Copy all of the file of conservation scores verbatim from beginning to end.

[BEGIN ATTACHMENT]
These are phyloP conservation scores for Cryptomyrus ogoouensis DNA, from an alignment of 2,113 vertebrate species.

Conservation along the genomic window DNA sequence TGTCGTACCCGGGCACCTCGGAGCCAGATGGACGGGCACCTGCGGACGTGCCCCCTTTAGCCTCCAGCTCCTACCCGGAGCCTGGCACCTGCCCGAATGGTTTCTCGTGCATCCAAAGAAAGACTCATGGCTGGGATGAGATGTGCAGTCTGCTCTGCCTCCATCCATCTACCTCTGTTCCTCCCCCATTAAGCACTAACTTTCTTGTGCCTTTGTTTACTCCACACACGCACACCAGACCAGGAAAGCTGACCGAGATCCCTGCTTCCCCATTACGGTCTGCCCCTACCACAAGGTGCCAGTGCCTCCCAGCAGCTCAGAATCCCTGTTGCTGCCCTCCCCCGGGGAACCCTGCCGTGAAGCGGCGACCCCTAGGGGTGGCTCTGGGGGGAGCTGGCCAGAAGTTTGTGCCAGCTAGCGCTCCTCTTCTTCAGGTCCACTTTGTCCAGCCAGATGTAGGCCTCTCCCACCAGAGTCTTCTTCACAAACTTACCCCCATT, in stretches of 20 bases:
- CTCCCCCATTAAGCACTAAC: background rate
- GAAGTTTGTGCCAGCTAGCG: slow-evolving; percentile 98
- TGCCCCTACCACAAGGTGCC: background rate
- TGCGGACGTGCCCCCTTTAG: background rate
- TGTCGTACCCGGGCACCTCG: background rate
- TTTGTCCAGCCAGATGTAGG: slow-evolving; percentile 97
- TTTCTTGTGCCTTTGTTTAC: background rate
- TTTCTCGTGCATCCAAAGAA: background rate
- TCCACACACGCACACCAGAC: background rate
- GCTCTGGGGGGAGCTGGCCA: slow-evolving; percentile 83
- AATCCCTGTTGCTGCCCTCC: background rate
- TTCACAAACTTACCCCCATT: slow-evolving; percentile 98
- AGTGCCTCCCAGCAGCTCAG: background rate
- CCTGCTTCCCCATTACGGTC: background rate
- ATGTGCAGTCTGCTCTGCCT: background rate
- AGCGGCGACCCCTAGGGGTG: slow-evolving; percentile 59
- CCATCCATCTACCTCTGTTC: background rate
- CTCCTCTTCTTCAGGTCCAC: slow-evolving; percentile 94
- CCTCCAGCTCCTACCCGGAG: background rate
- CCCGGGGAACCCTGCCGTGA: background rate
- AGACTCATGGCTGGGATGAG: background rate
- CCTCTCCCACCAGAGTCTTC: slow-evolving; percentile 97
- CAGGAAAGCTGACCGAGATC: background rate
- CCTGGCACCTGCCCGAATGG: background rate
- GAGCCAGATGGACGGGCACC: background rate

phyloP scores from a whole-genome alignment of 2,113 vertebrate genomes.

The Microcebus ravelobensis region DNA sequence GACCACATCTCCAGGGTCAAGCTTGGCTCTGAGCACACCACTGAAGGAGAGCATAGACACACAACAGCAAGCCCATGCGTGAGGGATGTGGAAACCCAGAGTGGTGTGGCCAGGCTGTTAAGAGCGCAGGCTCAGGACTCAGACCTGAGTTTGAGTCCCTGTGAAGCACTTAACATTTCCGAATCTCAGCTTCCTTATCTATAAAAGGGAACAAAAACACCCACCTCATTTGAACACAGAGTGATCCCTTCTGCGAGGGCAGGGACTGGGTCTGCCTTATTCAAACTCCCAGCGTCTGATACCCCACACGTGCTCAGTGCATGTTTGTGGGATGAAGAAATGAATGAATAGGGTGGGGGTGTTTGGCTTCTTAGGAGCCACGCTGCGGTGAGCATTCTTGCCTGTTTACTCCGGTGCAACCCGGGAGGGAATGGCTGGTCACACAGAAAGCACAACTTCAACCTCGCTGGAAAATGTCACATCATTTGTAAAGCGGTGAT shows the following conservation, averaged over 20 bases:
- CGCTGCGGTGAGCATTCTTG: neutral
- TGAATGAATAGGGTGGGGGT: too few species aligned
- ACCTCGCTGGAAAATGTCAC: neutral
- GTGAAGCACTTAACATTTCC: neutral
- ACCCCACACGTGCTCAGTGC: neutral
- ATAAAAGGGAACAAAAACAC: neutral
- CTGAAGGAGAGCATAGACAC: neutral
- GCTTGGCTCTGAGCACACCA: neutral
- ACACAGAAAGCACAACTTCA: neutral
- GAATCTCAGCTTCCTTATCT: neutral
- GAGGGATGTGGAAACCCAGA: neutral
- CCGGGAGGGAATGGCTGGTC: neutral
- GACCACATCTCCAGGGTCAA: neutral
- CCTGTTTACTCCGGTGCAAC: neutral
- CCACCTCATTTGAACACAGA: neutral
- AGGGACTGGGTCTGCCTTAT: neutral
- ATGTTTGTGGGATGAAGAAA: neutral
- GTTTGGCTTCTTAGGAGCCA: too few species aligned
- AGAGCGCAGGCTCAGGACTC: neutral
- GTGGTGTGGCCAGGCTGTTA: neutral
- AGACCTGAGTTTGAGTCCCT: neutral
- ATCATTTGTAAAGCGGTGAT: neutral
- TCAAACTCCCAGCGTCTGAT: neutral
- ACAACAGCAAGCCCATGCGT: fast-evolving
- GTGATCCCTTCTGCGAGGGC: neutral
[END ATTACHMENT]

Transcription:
These are phyloP conservation scores for Cryptomyrus ogoouensis DNA, from an alignment of 2,113 vertebrate species.

Conservation along the genomic window DNA sequence TGTCGTACCCGGGCACCTCGGAGCCAGATGGACGGGCACCTGCGGACGTGCCCCCTTTAGCCTCCAGCTCCTACCCGGAGCCTGGCACCTGCCCGAATGGTTTCTCGTGCATCCAAAGAAAGACTCATGGCTGGGATGAGATGTGCAGTCTGCTCTGCCTCCATCCATCTACCTCTGTTCCTCCCCCATTAAGCACTAACTTTCTTGTGCCTTTGTTTACTCCACACACGCACACCAGACCAGGAAAGCTGACCGAGATCCCTGCTTCCCCATTACGGTCTGCCCCTACCACAAGGTGCCAGTGCCTCCCAGCAGCTCAGAATCCCTGTTGCTGCCCTCCCCCGGGGAACCCTGCCGTGAAGCGGCGACCCCTAGGGGTGGCTCTGGGGGGAGCTGGCCAGAAGTTTGTGCCAGCTAGCGCTCCTCTTCTTCAGGTCCACTTTGTCCAGCCAGATGTAGGCCTCTCCCACCAGAGTCTTCTTCACAAACTTACCCCCATT, in stretches of 20 bases:
- CTCCCCCATTAAGCACTAAC: background rate
- GAAGTTTGTGCCAGCTAGCG: slow-evolving; percentile 98
- TGCCCCTACCACAAGGTGCC: background rate
- TGCGGACGTGCCCCCTTTAG: background rate
- TGTCGTACCCGGGCACCTCG: background rate
- TTTGTCCAGCCAGATGTAGG: slow-evolving; percentile 97
- TTTCTTGTGCCTTTGTTTAC: background rate
- TTTCTCGTGCATCCAAAGAA: background rate
- TCCACACACGCACACCAGAC: background rate
- GCTCTGGGGGGAGCTGGCCA: slow-evolving; percentile 83
- AATCCCTGTTGCTGCCCTCC: background rate
- TTCACAAACTTACCCCCATT: slow-evolving; percentile 98
- AGTGCCTCCCAGCAGCTCAG: background rate
- CCTGCTTCCCCATTACGGTC: background rate
- ATGTGCAGTCTGCTCTGCCT: background rate
- AGCGGCGACCCCTAGGGGTG: slow-evolving; percentile 59
- CCATCCATCTACCTCTGTTC: background rate
- CTCCTCTTCTTCAGGTCCAC: slow-evolving; percentile 94
- CCTCCAGCTCCTACCCGGAG: background rate
- CCCGGGGAACCCTGCCGTGA: background rate
- AGACTCATGGCTGGGATGAG: background rate
- CCTCTCCCACCAGAGTCTTC: slow-evolving; percentile 97
- CAGGAAAGCTGACCGAGATC: background rate
- CCTGGCACCTGCCCGAATGG: background rate
- GAGCCAGATGGACGGGCACC: background rate

phyloP scores from a whole-genome alignment of 2,113 vertebrate genomes.

The Microcebus ravelobensis region DNA sequence GACCACATCTCCAGGGTCAAGCTTGGCTCTGAGCACACCACTGAAGGAGAGCATAGACACACAACAGCAAGCCCATGCGTGAGGGATGTGGAAACCCAGAGTGGTGTGGCCAGGCTGTTAAGAGCGCAGGCTCAGGACTCAGACCTGAGTTTGAGTCCCTGTGAAGCACTTAACATTTCCGAATCTCAGCTTCCTTATCTATAAAAGGGAACAAAAACACCCACCTCATTTGAACACAGAGTGATCCCTTCTGCGAGGGCAGGGACTGGGTCTGCCTTATTCAAACTCCCAGCGTCTGATACCCCACACGTGCTCAGTGCATGTTTGTGGGATGAAGAAATGAATGAATAGGGTGGGGGTGTTTGGCTTCTTAGGAGCCACGCTGCGGTGAGCATTCTTGCCTGTTTACTCCGGTGCAACCCGGGAGGGAATGGCTGGTCACACAGAAAGCACAACTTCAACCTCGCTGGAAAATGTCACATCATTTGTAAAGCGGTGAT shows the following conservation, averaged over 20 bases:
- CGCTGCGGTGAGCATTCTTG: neutral
- TGAATGAATAGGGTGGGGGT: too few species aligned
- ACCTCGCTGGAAAATGTCAC: neutral
- GTGAAGCACTTAACATTTCC: neutral
- ACCCCACACGTGCTCAGTGC: neutral
- ATAAAAGGGAACAAAAACAC: neutral
- CTGAAGGAGAGCATAGACAC: neutral
- GCTTGGCTCTGAGCACACCA: neutral
- ACACAGAAAGCACAACTTCA: neutral
- GAATCTCAGCTTCCTTATCT: neutral
- GAGGGATGTGGAAACCCAGA: neutral
- CCGGGAGGGAATGGCTGGTC: neutral
- GACCACATCTCCAGGGTCAA: neutral
- CCTGTTTACTCCGGTGCAAC: neutral
- CCACCTCATTTGAACACAGA: neutral
- AGGGACTGGGTCTGCCTTAT: neutral
- ATGTTTGTGGGATGAAGAAA: neutral
- GTTTGGCTTCTTAGGAGCCA: too few species aligned
- AGAGCGCAGGCTCAGGACTC: neutral
- GTGGTGTGGCCAGGCTGTTA: neutral
- AGACCTGAGTTTGAGTCCCT: neutral
- ATCATTTGTAAAGCGGTGAT: neutral
- TCAAACTCCCAGCGTCTGAT: neutral
- ACAACAGCAAGCCCATGCGT: fast-evolving
- GTGATCCCTTCTGCGAGGGC: neutral